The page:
• In a stand mixer, or using a hand mixer and bowl, mix the flour, sugar, butter and eggs at medium speed until well combined.
  • Add the lemon zest and mix through. Gently fold the raspberries into the mix by hand.
  • Divide the mix between the three 8″ tins and bake for approximately 25 minutes until well risen and browned.
  • When slightly cooled, remove from the tins to a wire rack to cool completely.

To make the buttercream, place the icing sugar, room temperature butter and a drop of vanilla extract into the mixer and starting at a low speed mix until combined and then slowly increase the speed and whip for 4-5 mins to create a soft creamy buttercream. Add colouring if required and mix well.

To assemble the cake, trim the top of the layers if necessary. Place the first layer on your serving plate and spread on an even layer of jam followed by a layer of buttercream. Top with the next sponge layer and repeat, placing the top layer of sponge upside down to give a flat top.

Once the cake is filled lightly coat the outside of the sponge with a thin layer of icing (crumbcoating) to seal in any loose crumbs. Place in the fridge for 10 minutes to firm up and make it easier to finish with the final layer of icing.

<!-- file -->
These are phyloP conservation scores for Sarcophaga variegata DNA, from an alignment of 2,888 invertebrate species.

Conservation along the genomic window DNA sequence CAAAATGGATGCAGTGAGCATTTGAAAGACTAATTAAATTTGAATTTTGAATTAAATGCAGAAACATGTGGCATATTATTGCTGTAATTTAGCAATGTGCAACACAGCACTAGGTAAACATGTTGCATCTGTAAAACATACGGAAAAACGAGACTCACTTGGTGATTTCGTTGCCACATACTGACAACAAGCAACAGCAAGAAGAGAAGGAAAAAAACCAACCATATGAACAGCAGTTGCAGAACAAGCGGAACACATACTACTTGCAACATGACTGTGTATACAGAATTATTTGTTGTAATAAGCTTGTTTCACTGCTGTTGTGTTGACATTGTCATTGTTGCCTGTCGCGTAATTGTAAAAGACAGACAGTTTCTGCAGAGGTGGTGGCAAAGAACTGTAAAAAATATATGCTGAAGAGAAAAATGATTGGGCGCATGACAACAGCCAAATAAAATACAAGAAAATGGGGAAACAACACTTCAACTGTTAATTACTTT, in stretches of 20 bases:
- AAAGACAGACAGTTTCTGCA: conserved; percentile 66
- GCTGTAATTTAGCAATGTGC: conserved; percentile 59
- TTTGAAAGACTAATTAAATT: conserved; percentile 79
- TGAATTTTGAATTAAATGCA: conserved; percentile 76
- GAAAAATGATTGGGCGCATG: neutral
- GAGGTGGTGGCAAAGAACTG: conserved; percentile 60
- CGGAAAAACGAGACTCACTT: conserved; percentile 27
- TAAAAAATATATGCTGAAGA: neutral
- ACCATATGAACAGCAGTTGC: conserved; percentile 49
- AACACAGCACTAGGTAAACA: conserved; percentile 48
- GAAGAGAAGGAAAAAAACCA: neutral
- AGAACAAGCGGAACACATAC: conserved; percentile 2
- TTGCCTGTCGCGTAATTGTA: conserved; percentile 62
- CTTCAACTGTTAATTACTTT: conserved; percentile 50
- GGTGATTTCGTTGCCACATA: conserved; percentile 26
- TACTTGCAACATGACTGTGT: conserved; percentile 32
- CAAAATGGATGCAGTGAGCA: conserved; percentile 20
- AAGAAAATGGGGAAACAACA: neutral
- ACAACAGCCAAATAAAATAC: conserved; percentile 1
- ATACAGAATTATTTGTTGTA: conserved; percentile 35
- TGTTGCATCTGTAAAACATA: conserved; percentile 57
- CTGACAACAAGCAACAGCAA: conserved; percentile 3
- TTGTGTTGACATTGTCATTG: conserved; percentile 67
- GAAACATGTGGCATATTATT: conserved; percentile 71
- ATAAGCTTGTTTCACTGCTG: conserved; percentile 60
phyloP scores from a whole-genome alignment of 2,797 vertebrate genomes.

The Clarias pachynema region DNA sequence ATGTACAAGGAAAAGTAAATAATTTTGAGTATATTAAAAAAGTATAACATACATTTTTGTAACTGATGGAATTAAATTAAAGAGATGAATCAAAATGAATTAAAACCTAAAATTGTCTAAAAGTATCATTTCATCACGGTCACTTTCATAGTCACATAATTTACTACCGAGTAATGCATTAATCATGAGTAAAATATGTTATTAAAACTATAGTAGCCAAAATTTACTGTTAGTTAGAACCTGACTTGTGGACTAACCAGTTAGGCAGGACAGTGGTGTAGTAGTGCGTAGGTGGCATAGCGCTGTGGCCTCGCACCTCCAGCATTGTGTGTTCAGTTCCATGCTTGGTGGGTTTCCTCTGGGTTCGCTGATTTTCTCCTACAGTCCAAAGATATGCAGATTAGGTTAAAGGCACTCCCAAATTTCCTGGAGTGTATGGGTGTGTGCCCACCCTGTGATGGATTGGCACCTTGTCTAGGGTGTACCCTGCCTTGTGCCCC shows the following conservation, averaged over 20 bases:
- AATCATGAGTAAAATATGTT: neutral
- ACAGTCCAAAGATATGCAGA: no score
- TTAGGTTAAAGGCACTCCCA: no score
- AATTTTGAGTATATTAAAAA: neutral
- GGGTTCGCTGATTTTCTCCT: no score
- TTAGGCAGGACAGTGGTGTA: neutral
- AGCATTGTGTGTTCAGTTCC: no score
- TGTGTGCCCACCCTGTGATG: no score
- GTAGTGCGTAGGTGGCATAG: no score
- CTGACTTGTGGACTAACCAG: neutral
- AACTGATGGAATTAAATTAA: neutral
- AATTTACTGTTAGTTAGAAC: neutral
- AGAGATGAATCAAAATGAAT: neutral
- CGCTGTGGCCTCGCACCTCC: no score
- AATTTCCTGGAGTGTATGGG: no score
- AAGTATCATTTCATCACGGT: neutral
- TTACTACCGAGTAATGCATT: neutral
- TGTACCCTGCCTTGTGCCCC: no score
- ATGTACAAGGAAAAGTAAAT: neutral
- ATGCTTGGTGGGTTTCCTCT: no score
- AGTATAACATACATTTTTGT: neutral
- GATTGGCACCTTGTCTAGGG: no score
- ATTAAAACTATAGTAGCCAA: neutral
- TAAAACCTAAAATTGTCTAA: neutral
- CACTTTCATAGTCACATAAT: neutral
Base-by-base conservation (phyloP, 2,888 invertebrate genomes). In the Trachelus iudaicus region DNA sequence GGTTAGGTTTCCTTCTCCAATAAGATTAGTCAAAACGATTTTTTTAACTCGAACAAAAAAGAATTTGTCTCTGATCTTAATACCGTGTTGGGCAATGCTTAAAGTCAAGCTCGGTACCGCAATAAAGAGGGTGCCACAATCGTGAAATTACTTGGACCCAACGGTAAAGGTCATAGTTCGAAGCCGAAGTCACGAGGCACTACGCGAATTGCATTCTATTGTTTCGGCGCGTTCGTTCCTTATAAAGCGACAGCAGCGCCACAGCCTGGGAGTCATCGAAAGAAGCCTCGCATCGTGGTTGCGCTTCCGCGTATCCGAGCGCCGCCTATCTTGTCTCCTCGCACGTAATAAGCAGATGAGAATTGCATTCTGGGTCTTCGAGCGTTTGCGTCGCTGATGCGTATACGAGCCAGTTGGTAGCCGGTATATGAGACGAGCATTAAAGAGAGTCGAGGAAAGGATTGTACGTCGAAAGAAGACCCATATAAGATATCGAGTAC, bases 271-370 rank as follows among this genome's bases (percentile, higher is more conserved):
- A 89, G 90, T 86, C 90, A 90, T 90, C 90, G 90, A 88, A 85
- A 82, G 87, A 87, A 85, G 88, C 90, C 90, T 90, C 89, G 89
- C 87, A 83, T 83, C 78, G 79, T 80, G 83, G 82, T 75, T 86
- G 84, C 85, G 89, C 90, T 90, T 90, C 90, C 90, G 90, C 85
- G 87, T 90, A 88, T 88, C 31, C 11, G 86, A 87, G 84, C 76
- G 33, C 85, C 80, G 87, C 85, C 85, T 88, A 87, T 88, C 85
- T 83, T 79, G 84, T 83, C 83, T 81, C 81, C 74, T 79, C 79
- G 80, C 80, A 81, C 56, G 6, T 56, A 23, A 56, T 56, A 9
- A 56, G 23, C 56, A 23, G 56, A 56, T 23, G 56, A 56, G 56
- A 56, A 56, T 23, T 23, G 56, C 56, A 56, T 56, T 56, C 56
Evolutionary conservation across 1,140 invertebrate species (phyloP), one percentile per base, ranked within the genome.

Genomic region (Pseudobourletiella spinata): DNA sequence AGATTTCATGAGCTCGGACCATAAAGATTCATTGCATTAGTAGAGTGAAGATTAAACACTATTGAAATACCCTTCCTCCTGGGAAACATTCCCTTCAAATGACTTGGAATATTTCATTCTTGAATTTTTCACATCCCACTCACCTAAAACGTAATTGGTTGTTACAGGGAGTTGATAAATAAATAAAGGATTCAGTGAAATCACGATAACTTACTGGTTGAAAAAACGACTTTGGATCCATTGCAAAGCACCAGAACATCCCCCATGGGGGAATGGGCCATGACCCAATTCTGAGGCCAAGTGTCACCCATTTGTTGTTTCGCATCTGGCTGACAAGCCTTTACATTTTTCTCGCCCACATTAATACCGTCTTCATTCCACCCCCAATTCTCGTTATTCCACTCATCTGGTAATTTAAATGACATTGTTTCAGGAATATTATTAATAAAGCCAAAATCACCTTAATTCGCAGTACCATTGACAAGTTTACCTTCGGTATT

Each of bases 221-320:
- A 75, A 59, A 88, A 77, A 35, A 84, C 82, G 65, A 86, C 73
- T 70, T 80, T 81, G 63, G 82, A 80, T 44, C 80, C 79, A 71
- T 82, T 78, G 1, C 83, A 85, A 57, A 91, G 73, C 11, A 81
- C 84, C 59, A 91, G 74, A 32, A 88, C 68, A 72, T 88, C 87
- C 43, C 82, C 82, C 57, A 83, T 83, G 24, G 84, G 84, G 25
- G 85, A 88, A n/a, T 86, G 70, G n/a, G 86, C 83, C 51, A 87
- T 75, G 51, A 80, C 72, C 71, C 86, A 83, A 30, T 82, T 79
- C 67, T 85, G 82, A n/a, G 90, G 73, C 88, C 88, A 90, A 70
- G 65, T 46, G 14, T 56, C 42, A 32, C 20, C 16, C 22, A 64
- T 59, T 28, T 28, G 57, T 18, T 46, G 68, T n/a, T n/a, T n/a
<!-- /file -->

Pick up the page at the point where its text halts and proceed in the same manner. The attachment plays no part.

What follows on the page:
Fill a piping bag fitted with a star nozzle (a 1M nozzle is good) with the rest of the icing and starting from the bottom of the cake pipe large swirls in rows all over the cake.



12 baking tips for better cakes

| Bakery Life

Read More

Baking can be a case of trial and error. I’ve had many a baking disaster in my time. With practice you will get better and here are a few basic tips and tricks to help you along.





  1. Preheat the oven. Before you start baking check the recipe for the correct oven temperature and turn on your oven.
  2. Use room temperature ingredients. Leave out eggs and butter at least 1/2 hour before starting to bake to allow them to come to room temperature. Your ingredients will combine so much easier when they are all at the same temperature.
  3. Check that baking powder is in date and still active. A simple thing to overlook, stale baking powder won’t raise your cake! You can check the freshness by mixing a teaspoon of baking powder in a couple of tablespoons of water. If it fizzes up it should be OK. Be very careful measuring baking powder – too much and the cake will rise up and fall!